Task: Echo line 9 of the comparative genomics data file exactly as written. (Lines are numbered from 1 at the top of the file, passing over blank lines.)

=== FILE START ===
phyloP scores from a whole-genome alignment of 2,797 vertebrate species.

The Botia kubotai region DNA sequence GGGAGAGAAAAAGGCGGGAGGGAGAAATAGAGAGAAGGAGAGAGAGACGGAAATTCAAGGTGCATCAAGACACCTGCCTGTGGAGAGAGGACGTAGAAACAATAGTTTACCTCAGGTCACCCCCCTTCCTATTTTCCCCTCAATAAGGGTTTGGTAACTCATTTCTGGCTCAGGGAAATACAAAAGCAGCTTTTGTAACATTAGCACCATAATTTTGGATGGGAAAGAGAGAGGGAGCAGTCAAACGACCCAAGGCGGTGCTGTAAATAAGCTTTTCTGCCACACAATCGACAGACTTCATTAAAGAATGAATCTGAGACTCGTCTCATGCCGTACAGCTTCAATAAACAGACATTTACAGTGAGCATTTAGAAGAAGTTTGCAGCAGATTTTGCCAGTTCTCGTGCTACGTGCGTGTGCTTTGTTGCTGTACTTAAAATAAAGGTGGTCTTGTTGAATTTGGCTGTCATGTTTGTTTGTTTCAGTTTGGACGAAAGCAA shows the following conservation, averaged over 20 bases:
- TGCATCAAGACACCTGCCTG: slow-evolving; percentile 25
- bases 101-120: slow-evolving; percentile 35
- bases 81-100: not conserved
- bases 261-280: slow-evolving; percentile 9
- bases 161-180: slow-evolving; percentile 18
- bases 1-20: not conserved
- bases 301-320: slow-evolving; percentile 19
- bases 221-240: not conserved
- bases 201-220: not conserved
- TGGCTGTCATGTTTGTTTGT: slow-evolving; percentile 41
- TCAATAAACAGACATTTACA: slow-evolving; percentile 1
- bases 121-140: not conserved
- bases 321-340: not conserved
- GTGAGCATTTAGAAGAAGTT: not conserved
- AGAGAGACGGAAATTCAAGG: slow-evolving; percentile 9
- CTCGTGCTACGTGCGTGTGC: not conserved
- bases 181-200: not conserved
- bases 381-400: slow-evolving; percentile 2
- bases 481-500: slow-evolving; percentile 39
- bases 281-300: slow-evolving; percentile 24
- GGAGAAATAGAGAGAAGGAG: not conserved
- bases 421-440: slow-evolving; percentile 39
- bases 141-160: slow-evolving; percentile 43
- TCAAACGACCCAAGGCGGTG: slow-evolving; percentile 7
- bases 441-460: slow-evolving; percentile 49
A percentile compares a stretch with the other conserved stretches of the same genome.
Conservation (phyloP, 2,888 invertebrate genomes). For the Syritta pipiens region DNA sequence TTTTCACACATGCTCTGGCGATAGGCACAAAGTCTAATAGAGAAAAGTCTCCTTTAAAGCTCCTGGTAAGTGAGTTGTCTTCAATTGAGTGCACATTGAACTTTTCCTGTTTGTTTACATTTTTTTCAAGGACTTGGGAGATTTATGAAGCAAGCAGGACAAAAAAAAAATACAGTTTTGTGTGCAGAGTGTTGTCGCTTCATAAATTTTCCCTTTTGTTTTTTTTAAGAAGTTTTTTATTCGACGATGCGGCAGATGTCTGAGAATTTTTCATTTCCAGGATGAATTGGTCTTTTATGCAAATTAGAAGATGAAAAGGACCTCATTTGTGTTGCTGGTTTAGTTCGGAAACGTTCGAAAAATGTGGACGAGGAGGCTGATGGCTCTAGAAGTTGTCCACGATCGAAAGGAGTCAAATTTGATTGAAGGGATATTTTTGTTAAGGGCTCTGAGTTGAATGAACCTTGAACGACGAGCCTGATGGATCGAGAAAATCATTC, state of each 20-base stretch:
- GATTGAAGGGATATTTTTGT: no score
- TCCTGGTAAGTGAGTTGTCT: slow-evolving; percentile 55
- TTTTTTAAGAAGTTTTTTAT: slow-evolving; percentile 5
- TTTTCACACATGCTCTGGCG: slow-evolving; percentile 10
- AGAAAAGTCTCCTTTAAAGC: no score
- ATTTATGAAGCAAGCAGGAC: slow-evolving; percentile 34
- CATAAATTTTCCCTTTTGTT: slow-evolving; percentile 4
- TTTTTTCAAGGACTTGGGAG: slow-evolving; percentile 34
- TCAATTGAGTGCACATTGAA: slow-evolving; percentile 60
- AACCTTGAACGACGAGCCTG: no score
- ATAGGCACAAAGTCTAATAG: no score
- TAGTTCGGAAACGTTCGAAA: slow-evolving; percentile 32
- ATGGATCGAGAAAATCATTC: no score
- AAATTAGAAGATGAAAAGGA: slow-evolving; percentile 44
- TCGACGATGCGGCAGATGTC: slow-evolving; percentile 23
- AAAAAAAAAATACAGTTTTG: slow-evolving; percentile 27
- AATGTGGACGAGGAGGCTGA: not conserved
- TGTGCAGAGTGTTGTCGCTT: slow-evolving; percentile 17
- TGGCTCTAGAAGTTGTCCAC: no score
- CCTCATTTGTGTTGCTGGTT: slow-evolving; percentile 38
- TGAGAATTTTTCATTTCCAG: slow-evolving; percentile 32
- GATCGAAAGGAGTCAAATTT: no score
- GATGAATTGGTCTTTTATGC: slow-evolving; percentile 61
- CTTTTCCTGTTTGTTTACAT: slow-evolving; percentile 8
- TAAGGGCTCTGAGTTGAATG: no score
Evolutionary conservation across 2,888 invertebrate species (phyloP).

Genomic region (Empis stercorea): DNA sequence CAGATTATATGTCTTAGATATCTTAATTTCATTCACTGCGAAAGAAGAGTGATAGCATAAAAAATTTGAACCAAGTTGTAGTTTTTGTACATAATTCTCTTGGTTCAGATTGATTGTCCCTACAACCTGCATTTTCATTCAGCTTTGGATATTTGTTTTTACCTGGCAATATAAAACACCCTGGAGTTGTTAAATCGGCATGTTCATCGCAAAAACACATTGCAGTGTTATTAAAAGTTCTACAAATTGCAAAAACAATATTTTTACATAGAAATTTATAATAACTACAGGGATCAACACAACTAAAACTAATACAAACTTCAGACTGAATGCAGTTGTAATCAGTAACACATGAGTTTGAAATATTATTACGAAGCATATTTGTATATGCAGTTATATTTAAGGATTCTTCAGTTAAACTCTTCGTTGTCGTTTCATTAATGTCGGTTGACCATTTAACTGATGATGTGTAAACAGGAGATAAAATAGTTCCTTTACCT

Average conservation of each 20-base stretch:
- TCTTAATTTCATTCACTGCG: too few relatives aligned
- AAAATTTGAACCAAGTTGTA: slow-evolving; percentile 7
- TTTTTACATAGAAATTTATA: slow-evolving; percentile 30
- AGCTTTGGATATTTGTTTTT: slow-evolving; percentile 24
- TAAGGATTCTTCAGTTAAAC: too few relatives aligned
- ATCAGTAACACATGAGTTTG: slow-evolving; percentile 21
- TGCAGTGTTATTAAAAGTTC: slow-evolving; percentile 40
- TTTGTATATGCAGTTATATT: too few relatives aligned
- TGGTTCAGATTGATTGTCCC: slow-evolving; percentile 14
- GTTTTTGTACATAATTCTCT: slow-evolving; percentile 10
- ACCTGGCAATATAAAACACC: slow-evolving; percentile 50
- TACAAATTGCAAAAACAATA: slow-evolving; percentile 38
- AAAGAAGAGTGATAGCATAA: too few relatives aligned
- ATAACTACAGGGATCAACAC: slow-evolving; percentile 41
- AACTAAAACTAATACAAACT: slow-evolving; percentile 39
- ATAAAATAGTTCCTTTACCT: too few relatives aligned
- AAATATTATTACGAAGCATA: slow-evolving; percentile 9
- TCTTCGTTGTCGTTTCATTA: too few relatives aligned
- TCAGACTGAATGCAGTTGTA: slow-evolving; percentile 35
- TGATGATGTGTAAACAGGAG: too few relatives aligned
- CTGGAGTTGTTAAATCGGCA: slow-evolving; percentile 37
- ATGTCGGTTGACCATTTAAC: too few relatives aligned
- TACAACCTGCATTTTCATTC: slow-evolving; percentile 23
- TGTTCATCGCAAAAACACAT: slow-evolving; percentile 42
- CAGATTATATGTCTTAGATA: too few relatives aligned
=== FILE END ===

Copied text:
- bases 301-320: slow-evolving; percentile 19